Mechanical reliability of microporous membranes in water recycling applications
The increase in population growth has driven the demand to produce water from non-potable sources via membrane technology. Microfiltration (MF) and ultrafiltration (UF) membranes, encased in a pressure vessel or submerged in a bioreactor, are used to filter suspended solids, microbial products and organic molecules from water and wastewater, which cause membrane fouling. Microporous membranes provide exceptional pre-treatment only if fouling of the membrane is kept to a minimum and the integrity of the hollow fibres are maintained.
The incidence of fibre failure can be broadly divided into three categories: 1) damage due to the presence of foreign forces (air scouring); 2) damage by chemical attack; and 3) damage due to the faulty membrane module structure. The design of membrane modules and aeration patterns are critical to ensuring the reliability of membrane elements. Additional stresses may occur when the hydrodynamics of the system are adjusted for fouling control. It has been reported that 40-50% of the fouling control can be attributed to fibre movement. The effect of the bubbling is enhanced if the fibres are loosely held so that continuous movement occurs. However, excess fibre movement could cause fibre damage. These conflicting observations pose a dilemma for the design and operation of hollow fibre elements and also highlights the need for membrane modules to be optimised in terms of membrane configuration (fibre length, packing density, fibre diameter, looseness), module geometry (orientation and shape of the module), and aeration systems (bubble size, air intensity, nozzle direction and layout).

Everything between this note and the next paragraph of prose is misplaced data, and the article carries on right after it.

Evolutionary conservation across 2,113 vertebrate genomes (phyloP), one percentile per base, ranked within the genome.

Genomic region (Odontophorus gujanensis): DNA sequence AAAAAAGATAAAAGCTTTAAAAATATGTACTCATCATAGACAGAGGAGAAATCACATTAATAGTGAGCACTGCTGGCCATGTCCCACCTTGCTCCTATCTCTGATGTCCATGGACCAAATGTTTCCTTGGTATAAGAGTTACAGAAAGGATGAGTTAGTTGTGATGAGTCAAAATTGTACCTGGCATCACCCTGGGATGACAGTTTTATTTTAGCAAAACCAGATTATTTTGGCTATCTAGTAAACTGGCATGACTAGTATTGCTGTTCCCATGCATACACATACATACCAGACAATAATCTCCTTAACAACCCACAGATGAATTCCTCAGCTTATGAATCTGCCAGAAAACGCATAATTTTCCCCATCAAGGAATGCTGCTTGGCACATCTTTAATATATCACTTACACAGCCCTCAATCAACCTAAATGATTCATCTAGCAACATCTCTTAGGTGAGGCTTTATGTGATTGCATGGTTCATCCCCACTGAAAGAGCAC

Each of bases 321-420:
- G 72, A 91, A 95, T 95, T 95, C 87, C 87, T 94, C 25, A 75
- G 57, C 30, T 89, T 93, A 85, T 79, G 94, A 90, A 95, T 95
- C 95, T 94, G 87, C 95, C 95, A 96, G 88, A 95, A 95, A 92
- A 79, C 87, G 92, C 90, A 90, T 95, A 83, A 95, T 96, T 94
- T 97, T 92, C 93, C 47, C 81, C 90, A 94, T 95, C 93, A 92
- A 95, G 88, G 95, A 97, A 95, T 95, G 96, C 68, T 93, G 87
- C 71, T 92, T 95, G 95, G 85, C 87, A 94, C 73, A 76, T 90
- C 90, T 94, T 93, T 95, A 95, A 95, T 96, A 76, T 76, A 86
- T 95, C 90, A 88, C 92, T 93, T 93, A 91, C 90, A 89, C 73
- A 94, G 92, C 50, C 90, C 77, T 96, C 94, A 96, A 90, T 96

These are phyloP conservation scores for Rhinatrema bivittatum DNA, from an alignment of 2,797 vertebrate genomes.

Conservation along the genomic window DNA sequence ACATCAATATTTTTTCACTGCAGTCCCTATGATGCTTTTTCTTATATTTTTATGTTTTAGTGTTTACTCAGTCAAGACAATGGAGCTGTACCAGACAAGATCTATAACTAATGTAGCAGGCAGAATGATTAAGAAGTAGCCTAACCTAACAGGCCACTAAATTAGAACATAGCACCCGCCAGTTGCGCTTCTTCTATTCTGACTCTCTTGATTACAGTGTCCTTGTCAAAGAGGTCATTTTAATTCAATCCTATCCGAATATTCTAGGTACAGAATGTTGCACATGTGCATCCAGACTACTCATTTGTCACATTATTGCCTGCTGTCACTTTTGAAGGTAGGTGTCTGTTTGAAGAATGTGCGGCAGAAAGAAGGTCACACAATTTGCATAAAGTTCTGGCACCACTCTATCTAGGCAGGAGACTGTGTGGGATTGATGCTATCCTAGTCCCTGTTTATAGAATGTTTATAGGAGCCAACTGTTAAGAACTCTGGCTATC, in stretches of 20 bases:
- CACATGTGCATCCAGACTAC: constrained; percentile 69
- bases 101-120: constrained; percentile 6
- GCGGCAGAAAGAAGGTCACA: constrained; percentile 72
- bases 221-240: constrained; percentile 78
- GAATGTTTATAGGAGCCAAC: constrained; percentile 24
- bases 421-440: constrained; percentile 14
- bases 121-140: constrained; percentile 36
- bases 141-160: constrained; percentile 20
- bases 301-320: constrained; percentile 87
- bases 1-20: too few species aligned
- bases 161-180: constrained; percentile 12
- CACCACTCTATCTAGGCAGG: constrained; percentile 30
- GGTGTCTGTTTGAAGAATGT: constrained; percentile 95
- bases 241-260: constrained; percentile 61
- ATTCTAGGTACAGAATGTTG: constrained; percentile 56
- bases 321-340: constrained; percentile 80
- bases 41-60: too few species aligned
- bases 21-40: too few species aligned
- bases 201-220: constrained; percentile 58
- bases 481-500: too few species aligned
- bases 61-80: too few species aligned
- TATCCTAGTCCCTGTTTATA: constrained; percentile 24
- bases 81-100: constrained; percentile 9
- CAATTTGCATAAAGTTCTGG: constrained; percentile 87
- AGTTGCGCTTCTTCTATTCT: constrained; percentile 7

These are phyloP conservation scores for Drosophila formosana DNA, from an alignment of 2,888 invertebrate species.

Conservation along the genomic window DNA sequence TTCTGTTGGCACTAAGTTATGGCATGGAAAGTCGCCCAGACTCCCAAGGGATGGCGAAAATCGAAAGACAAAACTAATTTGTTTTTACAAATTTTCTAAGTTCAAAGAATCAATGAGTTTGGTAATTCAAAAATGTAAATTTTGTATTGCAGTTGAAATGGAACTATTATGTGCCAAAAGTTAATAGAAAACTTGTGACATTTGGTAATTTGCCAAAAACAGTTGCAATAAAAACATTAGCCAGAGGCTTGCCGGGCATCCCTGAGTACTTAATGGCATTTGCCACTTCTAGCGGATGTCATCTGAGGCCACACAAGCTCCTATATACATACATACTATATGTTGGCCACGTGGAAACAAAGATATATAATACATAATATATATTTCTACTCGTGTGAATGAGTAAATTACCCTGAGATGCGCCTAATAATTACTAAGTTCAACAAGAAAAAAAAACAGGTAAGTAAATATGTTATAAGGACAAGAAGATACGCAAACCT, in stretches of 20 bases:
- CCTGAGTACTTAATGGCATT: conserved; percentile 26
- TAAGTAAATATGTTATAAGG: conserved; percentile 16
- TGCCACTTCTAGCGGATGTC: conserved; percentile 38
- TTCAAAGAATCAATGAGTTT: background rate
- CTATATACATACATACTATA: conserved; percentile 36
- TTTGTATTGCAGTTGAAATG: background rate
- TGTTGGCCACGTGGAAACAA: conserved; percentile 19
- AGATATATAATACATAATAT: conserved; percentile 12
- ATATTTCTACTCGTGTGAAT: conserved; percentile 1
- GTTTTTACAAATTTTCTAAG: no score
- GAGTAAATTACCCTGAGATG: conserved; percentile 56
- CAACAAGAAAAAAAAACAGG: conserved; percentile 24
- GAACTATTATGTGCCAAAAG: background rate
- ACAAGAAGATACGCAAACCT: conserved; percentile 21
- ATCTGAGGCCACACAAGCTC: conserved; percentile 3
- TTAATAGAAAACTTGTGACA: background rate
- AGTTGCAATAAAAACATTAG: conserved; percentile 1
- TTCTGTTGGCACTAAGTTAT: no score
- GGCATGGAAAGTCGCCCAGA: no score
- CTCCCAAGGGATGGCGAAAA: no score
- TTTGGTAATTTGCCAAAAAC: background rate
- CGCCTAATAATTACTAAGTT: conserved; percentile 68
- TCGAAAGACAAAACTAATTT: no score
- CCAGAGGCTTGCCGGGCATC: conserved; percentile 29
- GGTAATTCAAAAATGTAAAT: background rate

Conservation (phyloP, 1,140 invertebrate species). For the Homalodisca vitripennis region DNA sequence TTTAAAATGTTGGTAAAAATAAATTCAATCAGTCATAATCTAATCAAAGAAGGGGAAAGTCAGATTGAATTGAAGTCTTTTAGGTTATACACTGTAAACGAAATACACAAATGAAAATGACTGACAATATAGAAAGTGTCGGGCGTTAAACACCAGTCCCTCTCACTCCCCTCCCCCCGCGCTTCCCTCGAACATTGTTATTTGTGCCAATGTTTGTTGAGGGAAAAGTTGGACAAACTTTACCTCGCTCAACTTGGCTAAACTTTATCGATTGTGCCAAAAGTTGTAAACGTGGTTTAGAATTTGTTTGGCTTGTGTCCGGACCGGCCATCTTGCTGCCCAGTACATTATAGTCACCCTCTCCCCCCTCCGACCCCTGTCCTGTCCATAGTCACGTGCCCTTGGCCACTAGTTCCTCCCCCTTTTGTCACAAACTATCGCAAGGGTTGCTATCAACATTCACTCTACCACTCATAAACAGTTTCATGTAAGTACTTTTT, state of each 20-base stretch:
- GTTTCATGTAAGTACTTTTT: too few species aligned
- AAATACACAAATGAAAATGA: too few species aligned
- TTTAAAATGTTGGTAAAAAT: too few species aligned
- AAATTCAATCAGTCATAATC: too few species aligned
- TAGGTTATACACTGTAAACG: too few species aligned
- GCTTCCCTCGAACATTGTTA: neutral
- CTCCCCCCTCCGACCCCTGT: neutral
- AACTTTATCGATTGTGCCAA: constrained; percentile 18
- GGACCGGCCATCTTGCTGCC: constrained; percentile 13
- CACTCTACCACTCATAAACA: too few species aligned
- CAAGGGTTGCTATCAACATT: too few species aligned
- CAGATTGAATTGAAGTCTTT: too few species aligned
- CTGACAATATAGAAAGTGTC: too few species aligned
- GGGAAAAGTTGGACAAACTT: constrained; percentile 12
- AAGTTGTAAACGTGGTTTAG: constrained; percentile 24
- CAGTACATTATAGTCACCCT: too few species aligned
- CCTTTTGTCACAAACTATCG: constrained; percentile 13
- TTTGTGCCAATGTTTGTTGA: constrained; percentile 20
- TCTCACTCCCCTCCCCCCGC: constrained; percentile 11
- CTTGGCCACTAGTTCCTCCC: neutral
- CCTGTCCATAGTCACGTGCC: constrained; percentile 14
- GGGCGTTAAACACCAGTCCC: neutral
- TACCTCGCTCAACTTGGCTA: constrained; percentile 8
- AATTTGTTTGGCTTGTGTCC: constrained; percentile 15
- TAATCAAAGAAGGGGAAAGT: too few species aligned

Fouling control is also achieved by either frequent in situ backwash or offline cleaning using strong oxidants, such as sodium hypochlorite. The cumulative exposure of polymeric membranes to this oxidant can result in the degradation of the membranes. However, the concurrent impact of membrane fouling and chemical cleaning on the mechanical and structural properties of hollow fibre membranes and the prediction of the subsequent time to failure has not been addressed.
This project aims to use advanced fatigue analysis techniques and Finite Element Analysis (FEA) to understand and predict failure of different membranes and module configurations caused by both repetitive stress-based phenomena and shock loading.
Funding body: UNSW Faculty of Engineering Early Career Research (ECR) grants
Tng KH; Antony A; Wang Y; leslie, 2015, 'Membrane ageing during water treatment: Mechanisms, monitoring, and control', in Basile A; Cassano A; Rastogi NK (ed.), Advances in Membrane Technologies for Water Treatment, pp. 349 - 378, http://dx.doi.org/10.1016/B978-1-78242-121-4.00011-3
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